4 things to know about Santa Ana Jail and its fluid future – Orange County Register

SANTA ANA – Even during its highest-revenue-generating years, the two decade-old Santa Ana Jail operated at a loss. The bleeding was exacerbated in May, when U.S. Immigration and Customs Enforcement terminated its contract that brought roughly $11 million per year to the city.

As of Wednesday morning, Aug. 2, the inmate population at the 512-bed facility was 204, Jail Administrator Christina Holland reported.

A divided city council that has been at odds on the direction of the facility it inherited, primarily over ICE’s presence in the heavily immigrant community, agreed on one thing – investing in a jail reuse study.

The city council on Tuesday, with David Benavides and Sal Tinajero absent, received an update on the study and voted on three operational matters, including a proposal that would boost the facility’s inmate occupancy by about 85 percent.

“Together, they tell a story of what we’re trying to do and recommendations on how we see this moving forward from the staff perspective and to get the council’s perspective,” Acting City Manager Cynthia Kurtz said.

Jail reuse study is about 35 percent complete

Vanir Construction Management Inc., which the city retained in April to produce the reuse study, has so far only completed a conditions assessment of the facility.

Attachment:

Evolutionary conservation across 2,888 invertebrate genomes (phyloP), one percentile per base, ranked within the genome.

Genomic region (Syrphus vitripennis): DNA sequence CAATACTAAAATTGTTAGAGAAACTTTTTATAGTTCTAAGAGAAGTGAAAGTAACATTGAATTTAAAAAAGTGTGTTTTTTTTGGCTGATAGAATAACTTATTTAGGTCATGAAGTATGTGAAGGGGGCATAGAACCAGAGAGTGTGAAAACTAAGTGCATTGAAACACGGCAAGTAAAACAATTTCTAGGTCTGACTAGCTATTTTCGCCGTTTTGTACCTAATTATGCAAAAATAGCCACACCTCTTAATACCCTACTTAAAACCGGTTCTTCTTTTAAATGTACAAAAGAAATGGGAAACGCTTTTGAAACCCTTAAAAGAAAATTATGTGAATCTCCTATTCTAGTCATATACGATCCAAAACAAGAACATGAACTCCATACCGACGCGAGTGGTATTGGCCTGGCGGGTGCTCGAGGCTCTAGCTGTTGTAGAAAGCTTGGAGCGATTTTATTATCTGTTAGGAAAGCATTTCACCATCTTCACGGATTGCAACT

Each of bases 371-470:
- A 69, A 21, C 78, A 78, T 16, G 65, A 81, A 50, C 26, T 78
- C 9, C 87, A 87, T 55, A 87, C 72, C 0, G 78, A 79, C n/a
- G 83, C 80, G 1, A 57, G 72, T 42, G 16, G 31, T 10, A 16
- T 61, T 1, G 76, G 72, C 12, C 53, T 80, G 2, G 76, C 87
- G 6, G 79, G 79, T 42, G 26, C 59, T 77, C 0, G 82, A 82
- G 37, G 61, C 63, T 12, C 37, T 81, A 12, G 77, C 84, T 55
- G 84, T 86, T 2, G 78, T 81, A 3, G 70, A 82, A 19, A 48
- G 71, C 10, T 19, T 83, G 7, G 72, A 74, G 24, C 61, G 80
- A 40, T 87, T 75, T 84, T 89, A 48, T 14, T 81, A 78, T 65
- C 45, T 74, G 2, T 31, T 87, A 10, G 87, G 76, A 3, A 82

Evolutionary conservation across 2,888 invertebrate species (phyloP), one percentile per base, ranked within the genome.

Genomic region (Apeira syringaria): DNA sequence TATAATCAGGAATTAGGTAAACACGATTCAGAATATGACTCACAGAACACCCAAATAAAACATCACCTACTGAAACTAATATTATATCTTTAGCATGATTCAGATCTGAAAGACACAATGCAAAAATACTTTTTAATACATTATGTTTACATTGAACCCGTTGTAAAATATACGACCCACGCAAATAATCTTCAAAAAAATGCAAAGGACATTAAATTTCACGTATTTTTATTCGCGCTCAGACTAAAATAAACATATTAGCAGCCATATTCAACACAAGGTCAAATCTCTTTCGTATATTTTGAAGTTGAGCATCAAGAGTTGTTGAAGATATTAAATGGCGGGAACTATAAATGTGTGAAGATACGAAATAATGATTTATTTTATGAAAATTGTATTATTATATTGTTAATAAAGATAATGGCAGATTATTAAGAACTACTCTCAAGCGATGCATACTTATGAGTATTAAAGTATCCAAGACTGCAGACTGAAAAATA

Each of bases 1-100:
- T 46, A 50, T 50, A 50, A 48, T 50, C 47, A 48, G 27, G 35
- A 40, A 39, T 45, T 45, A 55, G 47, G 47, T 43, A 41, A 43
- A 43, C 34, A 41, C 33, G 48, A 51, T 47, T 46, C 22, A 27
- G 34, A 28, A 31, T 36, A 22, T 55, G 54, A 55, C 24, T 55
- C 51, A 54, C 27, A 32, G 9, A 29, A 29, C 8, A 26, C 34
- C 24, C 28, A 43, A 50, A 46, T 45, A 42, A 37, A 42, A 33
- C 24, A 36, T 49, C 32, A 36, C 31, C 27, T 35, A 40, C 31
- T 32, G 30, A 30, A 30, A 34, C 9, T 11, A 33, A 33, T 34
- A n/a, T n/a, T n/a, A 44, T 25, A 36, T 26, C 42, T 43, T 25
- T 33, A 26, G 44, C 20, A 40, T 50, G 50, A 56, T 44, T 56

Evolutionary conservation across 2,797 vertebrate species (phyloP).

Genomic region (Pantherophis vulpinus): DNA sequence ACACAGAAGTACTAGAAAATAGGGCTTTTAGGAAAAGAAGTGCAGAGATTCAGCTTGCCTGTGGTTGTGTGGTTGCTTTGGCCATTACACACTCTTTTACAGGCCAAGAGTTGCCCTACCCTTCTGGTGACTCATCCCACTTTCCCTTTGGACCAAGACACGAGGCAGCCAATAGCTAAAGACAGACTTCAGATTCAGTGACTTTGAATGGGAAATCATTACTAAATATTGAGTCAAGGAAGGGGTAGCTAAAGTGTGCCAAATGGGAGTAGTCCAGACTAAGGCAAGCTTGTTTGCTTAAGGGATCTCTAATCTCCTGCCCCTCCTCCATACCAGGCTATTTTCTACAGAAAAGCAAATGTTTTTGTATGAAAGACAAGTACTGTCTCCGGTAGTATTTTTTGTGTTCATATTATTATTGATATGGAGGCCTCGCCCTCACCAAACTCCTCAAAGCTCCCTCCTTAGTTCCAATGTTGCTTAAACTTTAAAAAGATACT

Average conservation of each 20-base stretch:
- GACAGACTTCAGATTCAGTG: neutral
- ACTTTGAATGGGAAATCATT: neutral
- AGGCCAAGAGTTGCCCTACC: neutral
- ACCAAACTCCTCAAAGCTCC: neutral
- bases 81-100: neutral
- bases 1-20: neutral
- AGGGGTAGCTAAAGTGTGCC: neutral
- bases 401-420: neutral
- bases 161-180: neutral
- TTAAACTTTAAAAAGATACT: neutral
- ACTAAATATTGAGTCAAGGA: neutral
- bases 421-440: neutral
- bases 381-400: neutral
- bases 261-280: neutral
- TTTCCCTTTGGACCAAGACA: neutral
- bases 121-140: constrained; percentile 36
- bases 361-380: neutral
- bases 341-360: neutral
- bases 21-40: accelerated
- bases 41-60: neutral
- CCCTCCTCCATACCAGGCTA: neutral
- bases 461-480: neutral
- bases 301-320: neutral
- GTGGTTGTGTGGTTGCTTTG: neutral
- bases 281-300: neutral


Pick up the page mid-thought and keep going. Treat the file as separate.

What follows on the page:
Compared to similar medium-sized correctional facilities, Santa Ana Jail is “a little on the deficient side” in space, with about 350-square-feet per inmate instead of 400-square-feet, said Jim Aboytes, a project director with Vanir.

“How you maintain that is reduce the population — then you’ll have more space — and repurpose some of the space for other uses,” Aboytes said.

Criminal justice detention reuse options Vanir introduced include a temporary holding facility; Type 2 jail (for detaining prisoners pending arraignment, during a trail, or after a sentence); California Department of Corrections and Rehabilitation transitional reentry facility; and contract jail to the Orange County Sheriff’s Department or Federal Bureau of Prisons.

“Out-of-the-box” reuse options Vanir received from council and community members include a mental health facility, data center, police evidence storage site, homeless shelter, youth hostel, and hotel.

Councilman Vicente Sarmiento said he was “disappointed” and had hoped Vanir would have more information and conducted more outreach to the community.

“I don’t think we’re moving at the right pace. I don’t…

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